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Glaucoma - The Basics

Glaucoma is a disease of the optic nerve which is part of the eye that carries the images we see from the eye to the brain.  The optic nerve is made up of many nerve fibers (like an electric cable containing numerous wires).  Glaucoma damages nerve fibers, which can cause blind spots in our vision and vision loss to develop.

Glaucoma has to do with the pressure inside the eye, or intraocular pressure (IOP). When the clear liquid called the aqueous humor - which normally flows in and out of the eye - cannot drain properly, pressure builds up in the eye.  The resulting increase in IOP can damage the optic nerve.

The most common form of glaucoma is primary open-angle glaucoma, where the aqueous fluid that normally circulates in the front portion of the eye is blocked from flowing back out of the eye through a tiny drainage system. This causes the pressure inside your eye to increase, which can damage the optic nerve and lead to vision loss. Most people who develop primary open-angle glaucoma notice no symptoms until their vision is impaired.

In angle-closure glaucoma, the iris (the colored part of the eye) may drop and completely close off the drainage angle, abruptly blocking the flow of aqueous fluid and leading to increased IOP or optic nerve damage.  In acute angle-closure glaucoma there is a sudden increase in IOP due to the buildup of aqueous fluid.  This condition is considered an emergency because optic nerve damage and vision loss can occur within hours of the problem.  Symptoms can include nausea, vomiting, seeing haloes around light, and eye pain.

Even people with "normal" IOP can experience vision loss from glaucoma,  This condition is called normal tension glaucoma.  In this type of glaucoma, the optic nerve is damaged even though the IOP is considered normal.  Normal tension glaucoma is not well understood, but we do know that lowering IOP has been shown to slow progression of this form of glaucoma.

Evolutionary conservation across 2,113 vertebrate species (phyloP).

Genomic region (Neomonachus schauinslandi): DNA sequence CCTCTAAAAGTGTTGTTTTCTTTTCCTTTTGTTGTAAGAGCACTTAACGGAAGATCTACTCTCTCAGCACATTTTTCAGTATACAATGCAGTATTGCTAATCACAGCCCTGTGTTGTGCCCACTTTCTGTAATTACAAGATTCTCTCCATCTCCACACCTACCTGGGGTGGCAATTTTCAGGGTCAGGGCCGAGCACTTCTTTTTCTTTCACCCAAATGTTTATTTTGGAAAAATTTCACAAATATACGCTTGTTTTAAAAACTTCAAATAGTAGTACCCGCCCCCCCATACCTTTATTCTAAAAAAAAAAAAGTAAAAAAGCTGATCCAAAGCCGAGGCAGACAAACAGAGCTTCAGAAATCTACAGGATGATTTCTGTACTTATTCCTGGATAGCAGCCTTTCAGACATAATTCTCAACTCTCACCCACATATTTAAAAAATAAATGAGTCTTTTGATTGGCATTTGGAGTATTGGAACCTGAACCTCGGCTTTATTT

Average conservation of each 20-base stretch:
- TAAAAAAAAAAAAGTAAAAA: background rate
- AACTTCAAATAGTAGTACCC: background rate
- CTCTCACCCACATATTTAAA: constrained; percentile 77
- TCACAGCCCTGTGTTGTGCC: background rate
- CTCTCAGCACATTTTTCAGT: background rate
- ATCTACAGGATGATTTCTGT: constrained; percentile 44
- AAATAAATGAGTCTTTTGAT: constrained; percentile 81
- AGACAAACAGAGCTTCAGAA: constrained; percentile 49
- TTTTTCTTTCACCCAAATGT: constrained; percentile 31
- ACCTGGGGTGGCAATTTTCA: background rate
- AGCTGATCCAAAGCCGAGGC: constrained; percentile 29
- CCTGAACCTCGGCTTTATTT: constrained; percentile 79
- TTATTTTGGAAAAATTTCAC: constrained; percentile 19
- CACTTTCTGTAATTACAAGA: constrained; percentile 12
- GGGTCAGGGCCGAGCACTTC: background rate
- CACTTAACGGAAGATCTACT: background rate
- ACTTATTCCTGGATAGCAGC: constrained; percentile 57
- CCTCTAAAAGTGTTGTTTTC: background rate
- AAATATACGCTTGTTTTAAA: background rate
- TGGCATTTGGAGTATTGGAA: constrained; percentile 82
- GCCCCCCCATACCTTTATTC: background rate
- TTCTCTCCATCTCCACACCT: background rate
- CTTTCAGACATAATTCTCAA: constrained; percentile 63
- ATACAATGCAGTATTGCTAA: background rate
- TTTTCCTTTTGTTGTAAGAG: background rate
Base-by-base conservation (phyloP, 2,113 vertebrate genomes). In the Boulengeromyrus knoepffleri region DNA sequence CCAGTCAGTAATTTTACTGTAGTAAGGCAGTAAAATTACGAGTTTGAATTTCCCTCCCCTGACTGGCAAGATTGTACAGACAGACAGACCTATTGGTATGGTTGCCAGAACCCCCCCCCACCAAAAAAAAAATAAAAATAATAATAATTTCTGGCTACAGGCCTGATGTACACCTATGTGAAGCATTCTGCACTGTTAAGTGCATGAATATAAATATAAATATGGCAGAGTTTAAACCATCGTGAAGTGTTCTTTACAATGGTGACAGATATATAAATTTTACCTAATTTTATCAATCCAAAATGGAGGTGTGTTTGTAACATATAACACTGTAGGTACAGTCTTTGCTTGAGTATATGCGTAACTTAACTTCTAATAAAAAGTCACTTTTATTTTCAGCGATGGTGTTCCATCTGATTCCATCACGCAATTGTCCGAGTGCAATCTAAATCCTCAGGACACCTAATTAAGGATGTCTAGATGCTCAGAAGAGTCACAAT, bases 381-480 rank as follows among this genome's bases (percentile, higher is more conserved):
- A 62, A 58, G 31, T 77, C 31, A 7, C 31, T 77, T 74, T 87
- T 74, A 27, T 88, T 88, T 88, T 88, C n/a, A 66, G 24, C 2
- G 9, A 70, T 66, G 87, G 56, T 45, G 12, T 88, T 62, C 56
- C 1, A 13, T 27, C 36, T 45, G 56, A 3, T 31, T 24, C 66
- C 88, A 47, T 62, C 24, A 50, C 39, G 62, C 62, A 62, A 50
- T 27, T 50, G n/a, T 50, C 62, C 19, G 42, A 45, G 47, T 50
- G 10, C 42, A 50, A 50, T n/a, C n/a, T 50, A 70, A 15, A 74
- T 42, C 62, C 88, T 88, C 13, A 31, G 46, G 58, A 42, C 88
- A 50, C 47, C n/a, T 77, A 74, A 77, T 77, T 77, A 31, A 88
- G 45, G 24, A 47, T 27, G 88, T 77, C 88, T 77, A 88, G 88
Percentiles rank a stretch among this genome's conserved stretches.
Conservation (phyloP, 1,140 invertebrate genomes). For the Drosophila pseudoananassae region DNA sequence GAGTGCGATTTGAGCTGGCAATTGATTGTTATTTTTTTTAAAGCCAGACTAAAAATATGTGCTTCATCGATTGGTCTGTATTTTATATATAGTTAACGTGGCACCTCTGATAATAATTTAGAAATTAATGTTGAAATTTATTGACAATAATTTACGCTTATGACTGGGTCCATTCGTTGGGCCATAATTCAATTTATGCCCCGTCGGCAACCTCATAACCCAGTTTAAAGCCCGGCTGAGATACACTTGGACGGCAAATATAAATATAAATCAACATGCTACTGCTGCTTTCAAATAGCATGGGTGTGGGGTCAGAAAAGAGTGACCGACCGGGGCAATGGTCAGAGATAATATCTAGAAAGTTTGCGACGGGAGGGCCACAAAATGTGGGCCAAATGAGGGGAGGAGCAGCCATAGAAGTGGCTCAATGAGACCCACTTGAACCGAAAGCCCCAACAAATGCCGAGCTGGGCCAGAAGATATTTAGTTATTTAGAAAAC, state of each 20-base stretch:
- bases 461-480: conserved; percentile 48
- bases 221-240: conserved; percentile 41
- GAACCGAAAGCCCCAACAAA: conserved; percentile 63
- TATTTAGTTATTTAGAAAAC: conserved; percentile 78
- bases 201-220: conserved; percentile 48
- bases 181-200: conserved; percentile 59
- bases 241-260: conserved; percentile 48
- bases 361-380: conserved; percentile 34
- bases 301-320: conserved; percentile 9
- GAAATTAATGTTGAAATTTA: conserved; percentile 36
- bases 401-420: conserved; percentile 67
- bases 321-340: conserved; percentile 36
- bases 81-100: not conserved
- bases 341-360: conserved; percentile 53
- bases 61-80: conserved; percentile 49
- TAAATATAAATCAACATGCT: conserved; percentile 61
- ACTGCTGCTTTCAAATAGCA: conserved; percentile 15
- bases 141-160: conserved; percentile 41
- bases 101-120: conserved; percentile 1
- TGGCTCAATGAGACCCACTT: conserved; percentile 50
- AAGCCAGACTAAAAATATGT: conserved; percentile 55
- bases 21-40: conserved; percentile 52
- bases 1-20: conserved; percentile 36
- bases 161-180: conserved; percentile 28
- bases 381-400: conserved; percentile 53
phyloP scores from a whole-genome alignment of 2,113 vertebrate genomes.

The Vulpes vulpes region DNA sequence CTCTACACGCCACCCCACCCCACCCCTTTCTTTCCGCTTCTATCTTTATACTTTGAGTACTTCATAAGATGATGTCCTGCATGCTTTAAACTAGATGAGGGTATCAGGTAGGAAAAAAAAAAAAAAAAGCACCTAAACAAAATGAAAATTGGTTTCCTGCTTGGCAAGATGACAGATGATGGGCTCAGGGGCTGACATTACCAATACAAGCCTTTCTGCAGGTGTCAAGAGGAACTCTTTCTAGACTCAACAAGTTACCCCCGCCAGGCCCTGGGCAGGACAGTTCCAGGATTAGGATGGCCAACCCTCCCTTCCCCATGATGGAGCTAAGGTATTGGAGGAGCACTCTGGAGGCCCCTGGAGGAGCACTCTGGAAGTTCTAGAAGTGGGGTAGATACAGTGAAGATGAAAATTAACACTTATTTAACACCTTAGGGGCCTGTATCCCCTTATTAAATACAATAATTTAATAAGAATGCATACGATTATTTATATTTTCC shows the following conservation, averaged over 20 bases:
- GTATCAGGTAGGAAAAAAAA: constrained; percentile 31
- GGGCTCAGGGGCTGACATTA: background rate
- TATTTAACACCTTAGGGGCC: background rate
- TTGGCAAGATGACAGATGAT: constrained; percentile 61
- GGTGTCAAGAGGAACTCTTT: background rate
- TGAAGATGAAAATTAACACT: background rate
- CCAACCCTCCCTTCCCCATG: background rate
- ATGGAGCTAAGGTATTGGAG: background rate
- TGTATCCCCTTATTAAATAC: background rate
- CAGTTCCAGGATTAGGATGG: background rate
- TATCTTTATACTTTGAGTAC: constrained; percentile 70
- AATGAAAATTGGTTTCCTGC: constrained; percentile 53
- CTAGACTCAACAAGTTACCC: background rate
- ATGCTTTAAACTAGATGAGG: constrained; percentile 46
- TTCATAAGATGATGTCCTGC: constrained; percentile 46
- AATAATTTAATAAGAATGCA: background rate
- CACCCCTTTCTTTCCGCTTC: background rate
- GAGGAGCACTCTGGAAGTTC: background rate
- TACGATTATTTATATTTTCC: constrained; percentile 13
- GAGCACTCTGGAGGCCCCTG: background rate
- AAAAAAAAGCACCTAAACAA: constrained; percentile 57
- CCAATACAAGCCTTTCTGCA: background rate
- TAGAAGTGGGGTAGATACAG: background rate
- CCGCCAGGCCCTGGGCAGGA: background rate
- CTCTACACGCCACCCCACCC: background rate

Childhood glaucoma is rare, and starts in infancy, childhood or adolescence. Like primary open-angle glaucoma, there are few, if any, symptoms in the early stage. Blindness can result if it is left untreated.  Like most types of glaucoma, this type of glaucoma may run in families.

​Your ophthalmologist may tell you that you are at risk for glaucoma if you have one or more risk factors, including elevated IOP, a family history of glaucoma, a particular ethnic background, advanced age, or certain optic nerve conditions. Regular examinations with your ophthalmologist are important if you are at risk for this condition.

How Glaucoma is treated:  Glaucoma treatment is aimed at controlling the eye's fluid pressure, as a means of slowing the progression of the disease.  Such treatment does not cure the disease. Most doctors use medications for newly diagnosed glaucoma; however, for some patients, laser surgery is a safe and effective alternative.

Most glaucoma patients (or patients that are suspected of having glaucoma) need to be followed closely to monitor any changes in their vision.  Your ophthalmologist will recommend that you have your eyes dilated at least once a year and have your pressures checked 2 - 4 times a year.  Visual field testing will assist the doctor in determining if there is any progression in the disease. Glaucoma typically progresses slowly, if left unchecked, and the patient isn't aware of the decreased vision until there is significant vision loss.  Another method of testing is the Ocular Coherence Tomograhy (OCT) which captures images of the optic nerve.

Medications:  Several medications, in the form of eye drops or pills, are available either to enhance fluid drainage or decrease the production of the aqueous humor in the eye.  

Laser surgery: ​Glaucoma treatment using an argon laser has proved beneficial in some patients. In this form of treatment, a high-energy beam of light is directed onto the trabecular meshwork - part of the eye's drainage system - to allow for better fluid drainage.

Surgery:  Several surgical procedures may be performed to improve drainage flow. Although these procedures have a fairly high success rate, they are generally reserved until medical therapy is no longer effective. A referral to a glaucoma specialist would be beneficial at this point in order to decide the best option for you.

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